CB: My general vision would be to help produce and promote friends that I’ve met around the world. But I think my role in the label will be more artist/producer, to look for music that I would want to share anyway, and then see if those artists would like to release something through us.
What the hell is tropical music? What is it that puts a Casio beat recorded in Abidjan in the same bag as an SP-1200 chop of the Eurythmics (or whatever) recorded in Rio? What puts both of them in the same bag as Hackney Empire or, for that matter, Radioclit? Do you make a distinction between new electronic genres emerging from the third world or tropical countries and European or first world music that is conceptually, self-consciously “tropical”?
WQ: “Tropical” seems to be a fashionable term that’s a little overused right now, in everything from brightly-colored clothes to an electro track with a few sampled horns on it. I’m certainly guilty of using it myself descriptively, as it’s easier for people to understand instead of trying to quickly describe a genre like funana or chicha music to someone. When I play a style of music to someone for the first time, they often say, This sounds like holiday music—you know, the stuff you hear at the beach or a carnival. You can’t argue with that. In fact, I’ve noticed that a lot of the crowd at Secousse are on holiday in London from all over the place—Dominica, Sweden or wherever—who have heard about the club. So maybe the music is all about escapism wherever you are.
Speaking for myself, I grew up loving hiphop, reggae and dance music and I feel that many of the genres that I cover on the blog have similar influences wherever you go in the world. It’s obviously a lot to do with bass as well. I’ll never forget hearing DJ Marlboro at Sonar in 2004. That was a really important moment for me, as was a long trip around parts of Latin America around that time, finding styles like reggaeton, baile funk and cumbia in their home environments that I’d never been exposed to in Europe was really inspiring.
I don’t think there is much to be gained by consciously trying to separate music from its original sources and music that it may have inspired from other worlds. Over the last few years I’ve noticed so many scenes overlap, and it’s really exciting to see artists, labels and genres collide no matter what country or scene they are from. To me it’s kind of irrelevant that a baile funk producer makes a kuduro inspired beat or a kid from Switzerland makes a soca track. It’s just always good to hear something progressive and original and then selecting the wheat from the chaff.
CB: I think the way some people use tropical is relevant to their experience with climate and culture. It describes something tangible in many peoples’ minds, and there’s nothing that really defines that in a broader sense, because the feelings that people get from it are subjective. Maybe it reminds them of their youth, maybe it reminds them of a vacation they took, but climate and environment are very important in the creation of culture, so it makes sense people would describe something that way.
For me, the music is more “global urban” or “global digital,” or something which hints at the way we all are mixed up and living in urban centers with people from around the world, and communicating across physical boundaries. On every continent today you have these urban centers where there are non-native people living and changing the culture of the place. I think the most interesting cultural products are the results of overcoming challenges that are realized through creative energy and technology.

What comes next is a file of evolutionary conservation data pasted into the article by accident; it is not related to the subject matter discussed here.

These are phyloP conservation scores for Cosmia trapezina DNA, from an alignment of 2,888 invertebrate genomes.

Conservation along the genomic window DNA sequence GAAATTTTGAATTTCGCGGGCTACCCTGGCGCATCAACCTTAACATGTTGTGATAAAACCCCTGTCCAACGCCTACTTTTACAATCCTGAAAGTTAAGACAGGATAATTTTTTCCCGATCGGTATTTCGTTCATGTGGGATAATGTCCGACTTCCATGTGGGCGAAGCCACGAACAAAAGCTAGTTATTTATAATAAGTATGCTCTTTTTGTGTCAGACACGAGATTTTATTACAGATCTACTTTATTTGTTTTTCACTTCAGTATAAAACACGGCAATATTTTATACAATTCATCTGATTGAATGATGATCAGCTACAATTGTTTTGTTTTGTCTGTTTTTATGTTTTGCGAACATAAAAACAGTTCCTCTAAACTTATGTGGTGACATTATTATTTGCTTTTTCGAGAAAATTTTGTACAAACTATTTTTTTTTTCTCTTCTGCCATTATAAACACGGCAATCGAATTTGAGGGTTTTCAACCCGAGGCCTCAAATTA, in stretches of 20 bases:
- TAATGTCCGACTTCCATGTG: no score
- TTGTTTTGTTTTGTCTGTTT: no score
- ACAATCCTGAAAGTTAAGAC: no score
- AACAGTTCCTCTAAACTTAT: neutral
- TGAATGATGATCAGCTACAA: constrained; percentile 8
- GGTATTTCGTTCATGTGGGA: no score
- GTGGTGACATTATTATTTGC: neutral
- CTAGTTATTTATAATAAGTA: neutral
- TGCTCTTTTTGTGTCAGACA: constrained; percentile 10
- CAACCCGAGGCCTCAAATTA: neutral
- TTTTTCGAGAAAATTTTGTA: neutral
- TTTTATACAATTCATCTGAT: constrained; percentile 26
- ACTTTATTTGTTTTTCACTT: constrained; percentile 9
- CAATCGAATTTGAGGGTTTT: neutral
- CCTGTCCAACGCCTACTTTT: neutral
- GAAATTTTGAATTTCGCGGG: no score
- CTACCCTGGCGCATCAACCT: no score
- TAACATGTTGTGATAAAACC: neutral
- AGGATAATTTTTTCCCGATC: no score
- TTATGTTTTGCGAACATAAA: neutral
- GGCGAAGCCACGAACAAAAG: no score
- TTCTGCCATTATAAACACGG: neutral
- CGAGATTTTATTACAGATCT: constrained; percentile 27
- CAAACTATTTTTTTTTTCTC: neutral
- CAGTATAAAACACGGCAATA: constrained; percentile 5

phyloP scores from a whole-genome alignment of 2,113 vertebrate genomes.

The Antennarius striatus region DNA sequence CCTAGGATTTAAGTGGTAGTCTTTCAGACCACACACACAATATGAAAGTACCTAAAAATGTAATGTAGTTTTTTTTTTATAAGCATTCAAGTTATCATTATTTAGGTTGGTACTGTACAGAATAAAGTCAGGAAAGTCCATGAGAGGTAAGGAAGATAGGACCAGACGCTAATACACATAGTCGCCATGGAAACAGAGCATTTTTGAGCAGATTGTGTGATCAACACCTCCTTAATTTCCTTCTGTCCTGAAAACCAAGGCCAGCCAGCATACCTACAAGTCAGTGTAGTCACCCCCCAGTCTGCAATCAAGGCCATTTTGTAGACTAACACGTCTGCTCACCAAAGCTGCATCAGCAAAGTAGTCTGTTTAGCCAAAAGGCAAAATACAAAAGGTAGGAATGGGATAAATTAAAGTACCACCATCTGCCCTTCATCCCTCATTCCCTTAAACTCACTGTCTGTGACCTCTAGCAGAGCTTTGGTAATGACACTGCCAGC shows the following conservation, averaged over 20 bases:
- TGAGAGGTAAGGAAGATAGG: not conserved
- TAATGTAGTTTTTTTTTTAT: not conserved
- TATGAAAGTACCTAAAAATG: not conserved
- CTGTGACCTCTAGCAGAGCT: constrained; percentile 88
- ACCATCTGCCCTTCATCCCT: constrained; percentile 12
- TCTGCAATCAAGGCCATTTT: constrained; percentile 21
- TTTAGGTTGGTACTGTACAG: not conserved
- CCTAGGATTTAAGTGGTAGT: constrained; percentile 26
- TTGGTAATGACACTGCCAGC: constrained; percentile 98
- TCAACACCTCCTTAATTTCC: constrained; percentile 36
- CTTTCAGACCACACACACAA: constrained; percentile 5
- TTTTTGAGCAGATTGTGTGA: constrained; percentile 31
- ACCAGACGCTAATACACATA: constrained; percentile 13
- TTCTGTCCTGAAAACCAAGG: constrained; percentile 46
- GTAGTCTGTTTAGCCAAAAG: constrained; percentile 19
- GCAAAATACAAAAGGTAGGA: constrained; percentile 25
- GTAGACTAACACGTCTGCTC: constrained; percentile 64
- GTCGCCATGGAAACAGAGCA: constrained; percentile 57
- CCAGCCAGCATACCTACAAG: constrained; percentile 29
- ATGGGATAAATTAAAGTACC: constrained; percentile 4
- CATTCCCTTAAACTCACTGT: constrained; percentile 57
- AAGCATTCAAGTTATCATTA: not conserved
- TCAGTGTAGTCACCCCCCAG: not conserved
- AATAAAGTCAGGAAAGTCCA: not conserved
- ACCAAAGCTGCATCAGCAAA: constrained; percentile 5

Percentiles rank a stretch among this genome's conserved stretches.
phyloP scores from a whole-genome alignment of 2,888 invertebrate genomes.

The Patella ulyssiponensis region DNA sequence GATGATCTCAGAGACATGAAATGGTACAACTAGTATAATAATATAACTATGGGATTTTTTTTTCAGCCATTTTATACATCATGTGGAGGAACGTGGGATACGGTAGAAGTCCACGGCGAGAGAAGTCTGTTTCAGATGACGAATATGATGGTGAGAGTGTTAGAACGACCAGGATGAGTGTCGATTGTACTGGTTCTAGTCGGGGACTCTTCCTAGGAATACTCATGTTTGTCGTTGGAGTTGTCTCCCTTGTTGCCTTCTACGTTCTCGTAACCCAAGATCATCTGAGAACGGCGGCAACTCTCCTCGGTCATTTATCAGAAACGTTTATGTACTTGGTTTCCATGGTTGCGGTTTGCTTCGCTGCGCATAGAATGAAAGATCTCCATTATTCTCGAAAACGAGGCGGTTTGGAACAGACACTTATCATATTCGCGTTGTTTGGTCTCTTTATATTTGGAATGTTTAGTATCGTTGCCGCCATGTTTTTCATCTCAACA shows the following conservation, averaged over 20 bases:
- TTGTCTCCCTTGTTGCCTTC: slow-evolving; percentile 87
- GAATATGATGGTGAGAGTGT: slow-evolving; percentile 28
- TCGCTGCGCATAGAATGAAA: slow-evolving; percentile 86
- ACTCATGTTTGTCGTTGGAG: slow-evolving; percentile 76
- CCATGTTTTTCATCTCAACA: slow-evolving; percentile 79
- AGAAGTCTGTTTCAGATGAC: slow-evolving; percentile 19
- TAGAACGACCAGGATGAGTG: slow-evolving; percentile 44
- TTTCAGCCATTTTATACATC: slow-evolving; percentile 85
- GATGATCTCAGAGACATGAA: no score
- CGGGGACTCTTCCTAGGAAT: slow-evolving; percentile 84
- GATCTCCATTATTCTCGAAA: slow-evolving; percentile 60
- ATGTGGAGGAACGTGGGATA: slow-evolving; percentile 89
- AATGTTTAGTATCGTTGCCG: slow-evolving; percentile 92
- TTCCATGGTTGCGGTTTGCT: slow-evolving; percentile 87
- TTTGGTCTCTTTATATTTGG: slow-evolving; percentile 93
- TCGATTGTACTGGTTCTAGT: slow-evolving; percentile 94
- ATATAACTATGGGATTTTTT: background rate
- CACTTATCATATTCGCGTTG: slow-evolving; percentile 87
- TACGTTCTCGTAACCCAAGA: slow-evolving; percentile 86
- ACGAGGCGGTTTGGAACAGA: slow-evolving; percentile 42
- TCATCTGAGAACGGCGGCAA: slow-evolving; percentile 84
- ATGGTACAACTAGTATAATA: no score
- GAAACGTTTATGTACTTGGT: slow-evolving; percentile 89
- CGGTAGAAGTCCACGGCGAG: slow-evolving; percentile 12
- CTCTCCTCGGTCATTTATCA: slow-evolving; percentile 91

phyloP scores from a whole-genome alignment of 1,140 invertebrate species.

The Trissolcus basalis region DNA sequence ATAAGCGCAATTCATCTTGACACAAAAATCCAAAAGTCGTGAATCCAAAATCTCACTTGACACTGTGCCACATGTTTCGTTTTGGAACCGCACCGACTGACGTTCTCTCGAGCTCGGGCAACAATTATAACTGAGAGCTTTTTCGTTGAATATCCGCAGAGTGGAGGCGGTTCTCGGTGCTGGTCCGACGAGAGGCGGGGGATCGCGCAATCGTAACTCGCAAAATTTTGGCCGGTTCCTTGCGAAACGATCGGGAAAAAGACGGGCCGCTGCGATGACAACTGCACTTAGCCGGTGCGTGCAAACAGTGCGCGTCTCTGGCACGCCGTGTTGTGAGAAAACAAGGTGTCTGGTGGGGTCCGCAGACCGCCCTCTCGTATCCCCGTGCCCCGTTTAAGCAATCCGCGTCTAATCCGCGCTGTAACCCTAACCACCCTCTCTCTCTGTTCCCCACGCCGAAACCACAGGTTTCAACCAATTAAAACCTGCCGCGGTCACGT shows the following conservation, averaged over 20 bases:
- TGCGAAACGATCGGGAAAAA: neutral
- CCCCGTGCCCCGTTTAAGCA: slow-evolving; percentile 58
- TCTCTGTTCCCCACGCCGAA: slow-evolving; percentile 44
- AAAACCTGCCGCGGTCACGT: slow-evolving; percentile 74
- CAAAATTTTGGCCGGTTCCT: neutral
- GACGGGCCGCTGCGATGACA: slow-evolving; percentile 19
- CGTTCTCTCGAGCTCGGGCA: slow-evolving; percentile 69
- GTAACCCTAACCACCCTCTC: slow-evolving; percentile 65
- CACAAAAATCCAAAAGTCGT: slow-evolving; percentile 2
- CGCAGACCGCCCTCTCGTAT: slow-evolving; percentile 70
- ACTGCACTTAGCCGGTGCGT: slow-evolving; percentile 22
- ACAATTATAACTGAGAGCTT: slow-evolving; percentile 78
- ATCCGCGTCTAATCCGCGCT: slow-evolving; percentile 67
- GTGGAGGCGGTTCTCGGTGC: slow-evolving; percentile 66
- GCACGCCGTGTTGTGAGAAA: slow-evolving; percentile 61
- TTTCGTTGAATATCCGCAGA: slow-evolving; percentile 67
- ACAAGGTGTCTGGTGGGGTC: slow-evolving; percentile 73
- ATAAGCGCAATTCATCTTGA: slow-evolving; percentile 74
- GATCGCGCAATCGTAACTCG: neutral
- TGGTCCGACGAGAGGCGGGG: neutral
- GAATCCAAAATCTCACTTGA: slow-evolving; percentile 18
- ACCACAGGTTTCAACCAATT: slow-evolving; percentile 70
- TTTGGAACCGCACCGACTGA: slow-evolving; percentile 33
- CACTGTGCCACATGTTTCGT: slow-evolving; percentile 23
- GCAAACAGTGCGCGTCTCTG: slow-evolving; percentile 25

I like personal art. I remember an idea from a film theory class I once took, that creativity was the ability to bring to life an image or idea regardless of resources. In a lot of these places, the musics we pay attention to are ones that are lacking in some kind of resource—technology, money, experience, ability to travel—people are improvising with what they have to create something new. Music makers have the ability to express a feeling and make an audience react and maybe understand this abstract thing that is your culture. So scale models in Star Wars is just as interesting to me as samba rhythms drummed on an MPC. It’s like replacement reality, but still experienced by people as real.
There is a lot of overlap between the blogs/crews/labels that follow this loose idea of tropical music: Ghetto Bassquake, Mad Decent, Dutty Artz, Bersa Discos, Masalacism and a handful of others. Do you think that’s healthy? Do you view them as compañeros in the struggle or competitors in the same market space? Will the transition from blog to label change that answer at all?
WQ: Yes, there is a lot of overlap, but I don’t see any of the labels you mentioned as competitors. I only have a massive respect for them and love the music they are putting out. In fact, all the ones you mentioned are among my favorites and everyone has a slightly different slant on what they cover and release. I like the idea of artists spreading themselves around the labels, e.g. Boima releasing tracks on Ghetto Bassquake, Bersa Discos & Dutty Artz. It keeps things fresh. I feel that the idea that a label owns an artist is in some ways becoming outdated in these fast-moving scenes. The more labels and blogs there are, the more chance the music has to be exposed to a wider audience which can only be a good thing, with the better ones shining through.
CB: I think overlap can be good and bad. If you have this closed circle of people who are just connecting with each other, and nothing is coming in, then things can stagnate. You gotta pump in some fresh water every now and then, and I think most of us are aware of that. No one is the real gatekeeper of this thing, and I feel real encouraged by that. The more voices the better.
Plus, a lot of us have become homies over the years, or like you say compas, so we are all kind of trying to spread this message of global ambassadorship and create a more aware world.